A court’s “great power” to dismiss a prior strike conviction “should only be used in ‘extraordinary’ circumstances, when the ends of justice demand it.” (Mayfield, supra, 50 Cal.App.5th at p. 1105, 264 Cal.Rptr.3d 633, citing People v. Carmony (2004) 33 Cal.4th 367, 378, and People v. Strong (2001) 87 Cal.App.4th 328.) In exercising its discretion, the trial court “must consider whether, in light of the nature and circumstances of his present felonies and prior serious and/or violent felony convictions, and the particulars of his background, character, and prospects, the defendant may be deemed outside the scheme’s spirit, in whole or in part, and hence should be treated as though he had not previously been convicted of one or more serious and/or violent felonies.” (Williams, supra, 17 Cal.4th at p. 161.) “And, of course, the court must remember the Three Strikes law is not discretionary in nature. The law must be applied when the defendant has two or more prior strikes, unless the court concludes an exception to the law should be made because, for articulable reasons that can withstand scrutiny for abuse, the defendant lies outside the spirit of the law such that he should be treated as though he had not previously been convicted of one or more strikes.” (Mayfield, supra, 50 Cal.App.5th at p. 1105.)

Trial court’s reasons for striking all three of Beasley’s strike priors do not withstand scrutiny

The first stated reason was that “the degree of monetary loss in the current offense was not substantial,” which is a factor relating to the present offense. Beasley took all he could get; this was not a matter of limiting his damage, it was a matter of the easiest target not having a lot. (See Cal. Rules of Court, rule 4.423, subdivision (a) [listing mitigating factors].)

Another stated reason was “the strike prior convictions alleged are over 23 years old.” The reason Beasley’s priors were old is that he had been in prison for most of the past 23 years for his third strike offense in 1998. He was still on parole when he committed the instant offense. Beasley had not shown that his strike priors led him to reform his life. (Mayfield, supra, 50 Cal.App.5th at p. 1107, 264 Cal.Rptr.3d 633 [“older strike convictions do not deserve judicial forgiveness unless the defendant has used them as a pivot point for reforming his ways”].)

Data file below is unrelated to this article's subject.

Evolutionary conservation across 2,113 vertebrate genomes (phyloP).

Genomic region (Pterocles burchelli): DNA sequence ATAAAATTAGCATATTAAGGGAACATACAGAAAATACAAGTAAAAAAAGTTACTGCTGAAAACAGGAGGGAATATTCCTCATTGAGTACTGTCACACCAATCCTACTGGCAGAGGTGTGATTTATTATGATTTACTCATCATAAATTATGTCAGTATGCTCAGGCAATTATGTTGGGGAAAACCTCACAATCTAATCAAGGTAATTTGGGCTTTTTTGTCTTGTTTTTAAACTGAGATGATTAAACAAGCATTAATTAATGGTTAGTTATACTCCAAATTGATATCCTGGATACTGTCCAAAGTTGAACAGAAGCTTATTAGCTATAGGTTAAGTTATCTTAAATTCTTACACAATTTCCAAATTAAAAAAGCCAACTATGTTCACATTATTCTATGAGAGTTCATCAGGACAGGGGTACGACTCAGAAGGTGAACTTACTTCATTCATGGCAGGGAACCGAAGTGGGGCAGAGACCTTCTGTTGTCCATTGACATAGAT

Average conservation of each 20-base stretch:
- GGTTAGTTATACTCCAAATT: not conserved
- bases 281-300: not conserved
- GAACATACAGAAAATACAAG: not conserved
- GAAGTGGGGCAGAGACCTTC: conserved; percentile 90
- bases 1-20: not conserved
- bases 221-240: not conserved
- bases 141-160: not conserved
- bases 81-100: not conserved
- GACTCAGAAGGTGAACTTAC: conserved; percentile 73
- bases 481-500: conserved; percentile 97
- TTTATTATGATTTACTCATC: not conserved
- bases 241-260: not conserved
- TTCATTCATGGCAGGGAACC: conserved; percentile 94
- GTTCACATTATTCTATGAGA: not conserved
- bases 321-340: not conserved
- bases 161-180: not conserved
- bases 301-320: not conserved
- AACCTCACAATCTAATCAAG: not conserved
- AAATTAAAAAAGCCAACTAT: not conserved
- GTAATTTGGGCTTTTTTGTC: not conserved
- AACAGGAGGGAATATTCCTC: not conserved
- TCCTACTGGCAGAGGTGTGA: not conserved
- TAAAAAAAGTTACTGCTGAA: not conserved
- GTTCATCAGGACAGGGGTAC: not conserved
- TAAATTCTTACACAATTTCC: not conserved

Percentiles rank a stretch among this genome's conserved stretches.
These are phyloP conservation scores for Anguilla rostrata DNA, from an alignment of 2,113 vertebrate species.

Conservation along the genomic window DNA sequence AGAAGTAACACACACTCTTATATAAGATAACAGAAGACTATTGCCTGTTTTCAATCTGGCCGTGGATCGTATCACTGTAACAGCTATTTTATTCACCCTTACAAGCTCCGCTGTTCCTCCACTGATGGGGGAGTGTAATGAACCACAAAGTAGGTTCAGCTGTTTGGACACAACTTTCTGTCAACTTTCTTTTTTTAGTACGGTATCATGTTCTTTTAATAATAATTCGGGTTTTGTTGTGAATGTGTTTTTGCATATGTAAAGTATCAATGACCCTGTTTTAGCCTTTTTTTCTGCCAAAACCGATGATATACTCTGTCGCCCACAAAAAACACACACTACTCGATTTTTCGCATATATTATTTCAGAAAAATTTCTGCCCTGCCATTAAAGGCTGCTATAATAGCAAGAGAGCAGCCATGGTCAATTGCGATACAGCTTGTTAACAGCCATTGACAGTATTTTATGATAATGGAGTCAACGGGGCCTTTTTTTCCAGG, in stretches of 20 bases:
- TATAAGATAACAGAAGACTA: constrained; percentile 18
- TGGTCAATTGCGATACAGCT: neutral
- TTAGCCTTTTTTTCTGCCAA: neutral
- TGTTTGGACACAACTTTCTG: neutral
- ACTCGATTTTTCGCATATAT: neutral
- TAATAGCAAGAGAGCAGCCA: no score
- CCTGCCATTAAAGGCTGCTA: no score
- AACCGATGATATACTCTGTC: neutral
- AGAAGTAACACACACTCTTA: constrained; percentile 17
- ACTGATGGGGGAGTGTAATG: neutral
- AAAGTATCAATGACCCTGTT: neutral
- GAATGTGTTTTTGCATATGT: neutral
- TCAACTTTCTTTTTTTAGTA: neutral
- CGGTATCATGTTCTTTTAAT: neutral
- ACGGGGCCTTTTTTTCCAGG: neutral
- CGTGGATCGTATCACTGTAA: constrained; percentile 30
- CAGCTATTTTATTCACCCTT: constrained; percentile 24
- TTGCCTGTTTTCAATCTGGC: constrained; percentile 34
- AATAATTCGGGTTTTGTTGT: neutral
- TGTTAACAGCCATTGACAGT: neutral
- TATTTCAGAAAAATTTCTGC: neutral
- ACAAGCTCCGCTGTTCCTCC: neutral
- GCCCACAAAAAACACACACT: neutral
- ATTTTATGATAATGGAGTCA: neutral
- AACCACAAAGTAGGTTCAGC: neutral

A prior conviction may be stricken if it is remote, but “[a] prior strike conviction is not considered ‘remote’ for the purposes of mitigation where the defendant has not demonstrated a prolonged period of rehabilitation (a crime free life) in the interim.” (People v. Vasquez (2021) 72 Cal.App.5th 374.)

“In analyzing whether a defendant’s prior criminal conduct was ‘remote,’ a trial court should consider whether the defendant ‘was incarcerated a substantial part of the intervening time and thus had little or no opportunity to commit’ additional crimes.” (Ibid.; see also People v. Gaston (1999) 74 Cal.App.4th 310.)  The 23 years between the last strike offense and the current offense cannot support dismissal of the strikes.

Tgdv trial court found that the defendant acknowledged wrongdoing at an early stage of the criminal process, which is a recognized mitigating factor. (Cal. Rules of Court, rule 4.423(b)(8).) “While this circumstance is relevant to our analysis, … the mere presence of some mitigating circumstances cannot insulate a trial court’s decision to strike a prior strike conviction against a charge of abuse of discretion.” (Mayfield, supra, 50 Cal.App.5th at p. 1109.) Here, this lone mitigating factor stands in contrast to the numerous aggravating factors. In opposition to these “mitigating factors” are egregious aggravating factors. Those include that: the crime involved the use of a weapon (Cal. Rules of Court, rule 4.421(a)(2)); defendant has served multiple prior prison terms (Cal. Rules of Court, rule 4.421(b)(3)); defendant was on parole when the crime was committed (Cal. Rules of Court, rule 4.421(b)(4)); and defendant’s prior performance on probation and parole was unsatisfactory (Cal. Rules of Court, rule 4.421(b)(5)). There wssnothing in the record pertaining to Beasley’s background, character, or prospects that would militate against application of the Three Strikes law.

The Court of Appeal reversed  the judgment and remand the matter to allow the defendant to withdraw his guilty plea. “All charges and enhancements will be reinstated and the case returned to status quo ante the court’s offer.” (Mayfield, supra, 50 Cal.App.5th at p. 1109.)